The following couple of years would be where PewDiePie would start to adopt some of his most recognizable current sensibilities. The split between commentary-style vlogs and gaming videos started to skew more favorably towards vlogs, and the mold for what would become PewDiePie was beginning to take shape. For some, that time is more commonly-known as the “Edgy PewDiePie” era. It was when PewDiePie got suspended from Twitter because of an ISIS joke; had a mental breakdown due to creative burnout and seriously considered abandoning the platform; incurred a mass exodus of top advertisers; was barred entry from VidCon; and had YouTube cancel his own YouTube Red Original Series after he paid for a sign that said “Death to All Jews”. The damage done was so grave, that YouTube CEO Susan Wojcicki had to personally apologize to advertisers, promising them better due diligence in screening content before approving it for monetization in the future. Those were decidedly dark times for PewDiePie as the platform that helped him reach unspeakable heights of notoriety, suddenly showed a greater reluctance to have his back when steeped in major controversy.

In subsequent years, YouTube has taken greater steps to distance itself from the “edgy” side of YouTube because of its unpredictable nature and its tendency to play with fire even when the community guidelines advise explicitly against doing so. 2017 was the beginning of a falling out with YouTube’s corporate upper echelons as the platform had forgone including Kjellberg in their Rewind annual tradition–something they’ve been doing consistently since 2013. “It’s sad in a way, that I’m not part of it. But I understand why. I’m not salty on YouTube for not inviting me or,” Kjellberg said, referencing his anti-Semitic stunt earlier in the year.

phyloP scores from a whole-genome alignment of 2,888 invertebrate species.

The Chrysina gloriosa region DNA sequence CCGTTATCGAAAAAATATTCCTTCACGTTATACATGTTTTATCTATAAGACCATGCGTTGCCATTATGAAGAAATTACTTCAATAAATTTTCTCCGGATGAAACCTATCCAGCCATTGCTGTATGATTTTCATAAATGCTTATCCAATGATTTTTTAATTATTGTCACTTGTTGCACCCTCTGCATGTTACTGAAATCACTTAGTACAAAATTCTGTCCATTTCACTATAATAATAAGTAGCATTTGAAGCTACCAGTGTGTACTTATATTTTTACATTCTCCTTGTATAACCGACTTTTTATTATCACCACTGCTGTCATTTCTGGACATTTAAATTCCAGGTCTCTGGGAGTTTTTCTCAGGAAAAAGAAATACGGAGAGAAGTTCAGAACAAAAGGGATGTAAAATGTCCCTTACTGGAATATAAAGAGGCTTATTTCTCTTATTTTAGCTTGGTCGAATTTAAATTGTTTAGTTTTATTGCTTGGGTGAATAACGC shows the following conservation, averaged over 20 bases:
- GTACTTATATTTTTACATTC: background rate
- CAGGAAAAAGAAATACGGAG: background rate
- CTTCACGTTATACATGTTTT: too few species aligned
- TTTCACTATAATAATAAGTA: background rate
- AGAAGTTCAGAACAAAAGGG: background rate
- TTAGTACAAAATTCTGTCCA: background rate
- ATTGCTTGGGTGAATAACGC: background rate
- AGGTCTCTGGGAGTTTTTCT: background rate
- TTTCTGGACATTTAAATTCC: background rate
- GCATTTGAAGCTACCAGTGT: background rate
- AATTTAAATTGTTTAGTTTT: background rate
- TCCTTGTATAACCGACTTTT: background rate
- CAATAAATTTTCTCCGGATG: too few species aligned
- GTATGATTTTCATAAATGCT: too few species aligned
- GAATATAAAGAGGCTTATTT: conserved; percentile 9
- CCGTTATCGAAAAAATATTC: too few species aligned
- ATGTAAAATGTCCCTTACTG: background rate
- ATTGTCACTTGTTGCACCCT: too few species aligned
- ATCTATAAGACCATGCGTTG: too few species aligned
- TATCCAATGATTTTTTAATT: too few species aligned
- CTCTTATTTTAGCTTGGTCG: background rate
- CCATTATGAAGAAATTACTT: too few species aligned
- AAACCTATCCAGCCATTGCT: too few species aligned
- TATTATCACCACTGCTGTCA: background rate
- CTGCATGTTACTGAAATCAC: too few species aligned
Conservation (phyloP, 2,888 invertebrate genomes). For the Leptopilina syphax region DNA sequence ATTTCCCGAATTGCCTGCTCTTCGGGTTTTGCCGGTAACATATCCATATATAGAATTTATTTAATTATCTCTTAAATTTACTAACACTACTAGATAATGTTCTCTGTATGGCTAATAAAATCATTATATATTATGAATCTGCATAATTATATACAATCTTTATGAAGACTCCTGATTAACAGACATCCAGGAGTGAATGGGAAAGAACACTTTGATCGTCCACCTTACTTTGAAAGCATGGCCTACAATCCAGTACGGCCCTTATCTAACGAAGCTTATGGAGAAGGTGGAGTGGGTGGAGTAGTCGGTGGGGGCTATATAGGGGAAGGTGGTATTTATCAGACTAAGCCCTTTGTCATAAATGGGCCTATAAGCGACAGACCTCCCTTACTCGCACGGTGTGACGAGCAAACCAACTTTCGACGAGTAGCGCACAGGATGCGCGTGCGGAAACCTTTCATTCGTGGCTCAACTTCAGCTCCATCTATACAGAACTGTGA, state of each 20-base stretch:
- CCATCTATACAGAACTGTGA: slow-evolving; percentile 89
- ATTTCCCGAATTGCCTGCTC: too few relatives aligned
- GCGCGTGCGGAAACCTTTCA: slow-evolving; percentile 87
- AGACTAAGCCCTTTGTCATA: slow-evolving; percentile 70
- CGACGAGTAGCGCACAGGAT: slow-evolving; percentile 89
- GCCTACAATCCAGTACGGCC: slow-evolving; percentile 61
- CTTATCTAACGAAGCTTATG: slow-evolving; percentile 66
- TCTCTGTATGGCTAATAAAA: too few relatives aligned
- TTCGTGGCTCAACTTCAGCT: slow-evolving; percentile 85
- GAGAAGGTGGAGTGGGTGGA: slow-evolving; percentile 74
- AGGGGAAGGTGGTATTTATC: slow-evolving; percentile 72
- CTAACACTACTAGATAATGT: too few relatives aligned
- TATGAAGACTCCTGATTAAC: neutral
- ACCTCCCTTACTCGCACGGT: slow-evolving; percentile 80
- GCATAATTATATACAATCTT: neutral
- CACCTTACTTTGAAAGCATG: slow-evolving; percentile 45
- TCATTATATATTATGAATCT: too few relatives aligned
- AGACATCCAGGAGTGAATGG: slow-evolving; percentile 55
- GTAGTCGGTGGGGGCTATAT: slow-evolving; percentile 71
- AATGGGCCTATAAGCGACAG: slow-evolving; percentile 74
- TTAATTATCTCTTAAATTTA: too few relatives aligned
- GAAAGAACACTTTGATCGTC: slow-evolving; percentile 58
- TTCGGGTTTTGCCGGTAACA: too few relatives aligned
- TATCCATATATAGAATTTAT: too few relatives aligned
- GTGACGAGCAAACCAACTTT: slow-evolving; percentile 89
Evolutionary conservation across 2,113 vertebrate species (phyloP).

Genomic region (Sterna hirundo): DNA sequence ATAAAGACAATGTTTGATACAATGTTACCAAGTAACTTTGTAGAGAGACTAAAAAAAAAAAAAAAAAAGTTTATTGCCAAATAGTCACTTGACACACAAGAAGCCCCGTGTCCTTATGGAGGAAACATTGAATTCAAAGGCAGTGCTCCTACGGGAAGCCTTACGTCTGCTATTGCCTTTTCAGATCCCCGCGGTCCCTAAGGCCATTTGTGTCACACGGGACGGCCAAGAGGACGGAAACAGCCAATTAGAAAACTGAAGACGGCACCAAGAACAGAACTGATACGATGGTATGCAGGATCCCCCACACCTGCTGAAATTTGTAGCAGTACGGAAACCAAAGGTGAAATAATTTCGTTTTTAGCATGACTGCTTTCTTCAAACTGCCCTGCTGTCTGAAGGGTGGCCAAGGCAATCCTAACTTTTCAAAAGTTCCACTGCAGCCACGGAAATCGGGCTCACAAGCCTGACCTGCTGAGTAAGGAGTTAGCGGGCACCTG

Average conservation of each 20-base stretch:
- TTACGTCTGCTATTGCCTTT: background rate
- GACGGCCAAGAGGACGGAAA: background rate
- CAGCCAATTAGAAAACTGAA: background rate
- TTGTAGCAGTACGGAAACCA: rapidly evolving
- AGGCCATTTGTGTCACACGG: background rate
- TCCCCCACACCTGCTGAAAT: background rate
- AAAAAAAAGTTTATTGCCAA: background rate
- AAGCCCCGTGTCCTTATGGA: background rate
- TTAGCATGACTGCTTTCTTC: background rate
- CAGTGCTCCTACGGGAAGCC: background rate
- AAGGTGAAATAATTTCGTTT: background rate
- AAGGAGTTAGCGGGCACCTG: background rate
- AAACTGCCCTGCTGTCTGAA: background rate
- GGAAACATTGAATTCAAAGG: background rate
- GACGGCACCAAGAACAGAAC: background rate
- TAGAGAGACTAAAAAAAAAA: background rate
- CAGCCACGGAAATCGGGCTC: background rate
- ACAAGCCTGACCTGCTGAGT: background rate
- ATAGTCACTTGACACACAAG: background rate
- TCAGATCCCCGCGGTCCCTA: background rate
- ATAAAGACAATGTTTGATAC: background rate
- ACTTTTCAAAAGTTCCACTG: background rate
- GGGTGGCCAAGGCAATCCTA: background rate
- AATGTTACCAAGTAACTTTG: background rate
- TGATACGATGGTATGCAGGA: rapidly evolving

What follows afterwards is an indiscernible blob of personal stories and jabs at other YouTube celebrities, playing to the audience-favorite narrative of the common man vs the unseen hand of a powerful collective. But as 2018 drew to a close, the channel got a much-needed delivery of jet fuel to reprise its seldom rapid growth–the battle with T-Series.

The chart above showcases just how closely PewDiePie and T-Series kept trading blows throughout late 2018 after Kjellberg officially declared it a challenge to remain on top. The competition was so fierce, that Kjellberg’s old buddies Jacksepticeye and Markiplier got involved, both doing multi-hour livestreams to drive PewDiePie’s subscriber count upwards, riding on the infamous “Subscribe to PewDiePie” meme. The gap was decidedly close between T-Series and Felix, but YouTube’s pivot to catering to more sanitized forms of entertainment, compounding with India’s untapped online video market potential, meant that it was only a matter of time before T-Series would overtake PewDiePie–and sure enough, the delta is currently sitting at a whopping 9 million subscribers.

But even with that wide of a gap, Kjellberg rode a resurgence of interest in Minecraft videos and the much-anticipated marriage of his long-time girlfriend Marzia Bisognin, creating the perfect confluence for his channel to finally break the 100 million subscriber mark.

It’s hard to tell whether PewDiePie would ever retake the top spot at all, but his rise to the impossibly-exclusive club of nine-digit subscribers is a testimony to his genius in anticipating trends and riding them through perfection. In a way, watching PewDiePie throughout the years, the channel is a reflection of YouTube’s many phases and trends. What’s incredible is that the capper to all of this, is an intricate game of cosmic poetry, where the game PewDiePie started out with — Minecraft — would be the one to seal the deal nine years later.